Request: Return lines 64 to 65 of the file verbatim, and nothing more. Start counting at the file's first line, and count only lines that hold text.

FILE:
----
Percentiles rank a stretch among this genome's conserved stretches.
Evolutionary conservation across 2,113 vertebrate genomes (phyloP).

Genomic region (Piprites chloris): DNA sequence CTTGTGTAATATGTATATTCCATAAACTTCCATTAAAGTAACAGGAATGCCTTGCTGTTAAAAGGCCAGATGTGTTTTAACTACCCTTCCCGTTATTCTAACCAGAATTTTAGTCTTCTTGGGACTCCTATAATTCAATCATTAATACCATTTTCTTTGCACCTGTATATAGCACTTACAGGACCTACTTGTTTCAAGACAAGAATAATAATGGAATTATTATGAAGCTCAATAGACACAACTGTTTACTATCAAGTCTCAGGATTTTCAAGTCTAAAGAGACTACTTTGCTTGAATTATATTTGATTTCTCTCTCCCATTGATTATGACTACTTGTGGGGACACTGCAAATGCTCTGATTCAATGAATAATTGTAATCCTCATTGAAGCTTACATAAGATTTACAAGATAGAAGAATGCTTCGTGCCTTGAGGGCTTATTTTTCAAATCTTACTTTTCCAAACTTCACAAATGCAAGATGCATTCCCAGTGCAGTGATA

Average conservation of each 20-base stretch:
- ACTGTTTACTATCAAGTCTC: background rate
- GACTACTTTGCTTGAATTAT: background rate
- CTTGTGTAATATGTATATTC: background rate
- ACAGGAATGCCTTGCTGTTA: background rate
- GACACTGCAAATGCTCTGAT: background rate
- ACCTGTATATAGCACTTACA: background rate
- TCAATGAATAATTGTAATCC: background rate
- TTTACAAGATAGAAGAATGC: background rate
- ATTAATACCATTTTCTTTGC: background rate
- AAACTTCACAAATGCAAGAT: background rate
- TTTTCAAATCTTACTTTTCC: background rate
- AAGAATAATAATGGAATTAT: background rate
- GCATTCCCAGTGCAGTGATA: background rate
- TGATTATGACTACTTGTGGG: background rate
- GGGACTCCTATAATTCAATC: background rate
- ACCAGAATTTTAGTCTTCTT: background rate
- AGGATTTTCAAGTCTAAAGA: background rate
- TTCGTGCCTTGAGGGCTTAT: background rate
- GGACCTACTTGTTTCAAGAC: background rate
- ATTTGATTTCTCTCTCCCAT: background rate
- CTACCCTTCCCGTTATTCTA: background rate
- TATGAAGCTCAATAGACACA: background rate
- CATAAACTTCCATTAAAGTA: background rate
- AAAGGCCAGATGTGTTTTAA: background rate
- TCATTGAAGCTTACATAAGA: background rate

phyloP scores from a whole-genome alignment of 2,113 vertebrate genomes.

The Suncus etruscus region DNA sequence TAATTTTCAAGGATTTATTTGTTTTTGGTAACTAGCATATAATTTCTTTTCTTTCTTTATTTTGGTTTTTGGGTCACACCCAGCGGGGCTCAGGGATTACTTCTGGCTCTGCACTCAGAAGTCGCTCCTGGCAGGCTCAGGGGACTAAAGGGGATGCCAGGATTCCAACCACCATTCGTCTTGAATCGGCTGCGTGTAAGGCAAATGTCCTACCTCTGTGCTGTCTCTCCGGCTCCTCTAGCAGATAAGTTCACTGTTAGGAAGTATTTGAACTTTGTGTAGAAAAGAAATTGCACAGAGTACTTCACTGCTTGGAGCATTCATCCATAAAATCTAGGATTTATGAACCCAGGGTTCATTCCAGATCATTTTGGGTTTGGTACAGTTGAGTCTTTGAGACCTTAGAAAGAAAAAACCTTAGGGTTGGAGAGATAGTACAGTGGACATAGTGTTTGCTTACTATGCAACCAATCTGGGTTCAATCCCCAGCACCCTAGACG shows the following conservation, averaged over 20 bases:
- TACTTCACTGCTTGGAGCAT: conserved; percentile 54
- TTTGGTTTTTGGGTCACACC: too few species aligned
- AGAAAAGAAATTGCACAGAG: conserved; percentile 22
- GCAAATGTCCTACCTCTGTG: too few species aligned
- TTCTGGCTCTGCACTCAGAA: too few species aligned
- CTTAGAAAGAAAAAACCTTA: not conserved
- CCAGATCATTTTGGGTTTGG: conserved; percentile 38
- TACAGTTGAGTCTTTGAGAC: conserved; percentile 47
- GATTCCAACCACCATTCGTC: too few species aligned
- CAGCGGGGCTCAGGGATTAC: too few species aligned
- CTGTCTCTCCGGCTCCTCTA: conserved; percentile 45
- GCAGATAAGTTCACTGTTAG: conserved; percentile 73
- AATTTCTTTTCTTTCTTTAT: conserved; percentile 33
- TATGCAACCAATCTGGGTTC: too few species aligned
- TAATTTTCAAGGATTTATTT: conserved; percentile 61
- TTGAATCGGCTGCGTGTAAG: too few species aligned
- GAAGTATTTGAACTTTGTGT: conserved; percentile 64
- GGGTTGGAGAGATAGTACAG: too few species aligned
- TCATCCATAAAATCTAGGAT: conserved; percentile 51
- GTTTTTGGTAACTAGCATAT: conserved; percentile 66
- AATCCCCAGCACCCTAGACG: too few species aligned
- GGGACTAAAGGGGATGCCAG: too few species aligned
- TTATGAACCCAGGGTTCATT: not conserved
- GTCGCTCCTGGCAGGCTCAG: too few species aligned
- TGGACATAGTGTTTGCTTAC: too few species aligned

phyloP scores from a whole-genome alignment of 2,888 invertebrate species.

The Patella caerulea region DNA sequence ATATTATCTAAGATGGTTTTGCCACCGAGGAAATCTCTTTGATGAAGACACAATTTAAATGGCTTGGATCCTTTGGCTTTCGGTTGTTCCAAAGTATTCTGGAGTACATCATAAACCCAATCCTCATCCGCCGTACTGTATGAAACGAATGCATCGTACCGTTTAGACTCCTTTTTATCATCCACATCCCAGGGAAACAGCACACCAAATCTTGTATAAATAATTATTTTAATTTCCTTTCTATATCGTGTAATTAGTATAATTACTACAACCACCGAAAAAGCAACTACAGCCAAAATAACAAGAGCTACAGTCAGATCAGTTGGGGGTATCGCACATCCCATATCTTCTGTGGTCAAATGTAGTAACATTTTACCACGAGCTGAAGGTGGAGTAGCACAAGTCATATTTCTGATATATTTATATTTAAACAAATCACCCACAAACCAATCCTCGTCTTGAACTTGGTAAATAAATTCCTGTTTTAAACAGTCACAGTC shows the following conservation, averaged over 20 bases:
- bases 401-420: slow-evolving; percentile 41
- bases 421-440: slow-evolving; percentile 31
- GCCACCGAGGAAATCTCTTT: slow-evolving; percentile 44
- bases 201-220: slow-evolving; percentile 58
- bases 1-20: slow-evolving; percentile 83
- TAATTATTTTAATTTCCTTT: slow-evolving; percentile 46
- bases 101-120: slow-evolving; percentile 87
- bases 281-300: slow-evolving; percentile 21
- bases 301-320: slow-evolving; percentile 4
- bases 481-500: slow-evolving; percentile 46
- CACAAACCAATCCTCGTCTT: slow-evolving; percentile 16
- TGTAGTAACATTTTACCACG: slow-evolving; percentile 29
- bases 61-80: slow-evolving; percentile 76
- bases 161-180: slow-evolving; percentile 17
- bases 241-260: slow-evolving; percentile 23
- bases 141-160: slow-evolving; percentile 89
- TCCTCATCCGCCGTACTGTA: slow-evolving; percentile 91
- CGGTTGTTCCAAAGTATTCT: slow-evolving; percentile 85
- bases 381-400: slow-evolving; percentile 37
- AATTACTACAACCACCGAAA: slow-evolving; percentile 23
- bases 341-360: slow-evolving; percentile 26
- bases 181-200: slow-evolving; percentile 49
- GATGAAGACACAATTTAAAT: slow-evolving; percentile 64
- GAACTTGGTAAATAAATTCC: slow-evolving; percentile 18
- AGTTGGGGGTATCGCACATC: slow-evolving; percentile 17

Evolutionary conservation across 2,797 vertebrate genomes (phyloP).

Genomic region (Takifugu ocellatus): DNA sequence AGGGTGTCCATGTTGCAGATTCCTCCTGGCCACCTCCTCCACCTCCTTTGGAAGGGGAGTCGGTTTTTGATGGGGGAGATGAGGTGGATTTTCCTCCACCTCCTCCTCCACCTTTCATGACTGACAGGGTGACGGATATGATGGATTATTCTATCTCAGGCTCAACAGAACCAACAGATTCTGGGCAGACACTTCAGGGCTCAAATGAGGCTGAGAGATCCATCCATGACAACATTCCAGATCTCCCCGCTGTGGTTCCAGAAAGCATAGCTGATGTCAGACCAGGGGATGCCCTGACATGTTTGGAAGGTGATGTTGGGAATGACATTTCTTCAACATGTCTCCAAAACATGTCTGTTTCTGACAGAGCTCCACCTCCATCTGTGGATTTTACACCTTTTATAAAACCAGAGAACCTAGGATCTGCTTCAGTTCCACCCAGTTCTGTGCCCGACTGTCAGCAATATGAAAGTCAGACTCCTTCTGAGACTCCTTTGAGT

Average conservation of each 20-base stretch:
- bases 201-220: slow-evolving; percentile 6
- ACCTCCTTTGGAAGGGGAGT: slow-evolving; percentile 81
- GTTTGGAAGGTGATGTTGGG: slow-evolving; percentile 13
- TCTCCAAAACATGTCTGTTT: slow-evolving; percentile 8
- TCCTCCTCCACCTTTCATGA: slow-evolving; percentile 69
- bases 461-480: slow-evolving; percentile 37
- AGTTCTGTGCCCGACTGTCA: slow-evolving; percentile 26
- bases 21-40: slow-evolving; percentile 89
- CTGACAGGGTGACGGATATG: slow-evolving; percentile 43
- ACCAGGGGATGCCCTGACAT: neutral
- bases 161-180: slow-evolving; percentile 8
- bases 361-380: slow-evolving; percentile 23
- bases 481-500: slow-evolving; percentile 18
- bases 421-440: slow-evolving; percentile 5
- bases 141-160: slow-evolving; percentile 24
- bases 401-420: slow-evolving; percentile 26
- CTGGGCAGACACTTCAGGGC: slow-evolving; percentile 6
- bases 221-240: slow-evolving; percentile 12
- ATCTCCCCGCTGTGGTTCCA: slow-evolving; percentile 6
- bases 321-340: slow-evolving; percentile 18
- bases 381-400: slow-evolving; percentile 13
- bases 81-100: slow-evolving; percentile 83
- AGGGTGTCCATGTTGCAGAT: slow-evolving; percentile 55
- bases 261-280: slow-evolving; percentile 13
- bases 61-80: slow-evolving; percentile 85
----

- TAATTATTTTAATTTCCTTT: slow-evolving; percentile 46
- bases 101-120: slow-evolving; percentile 87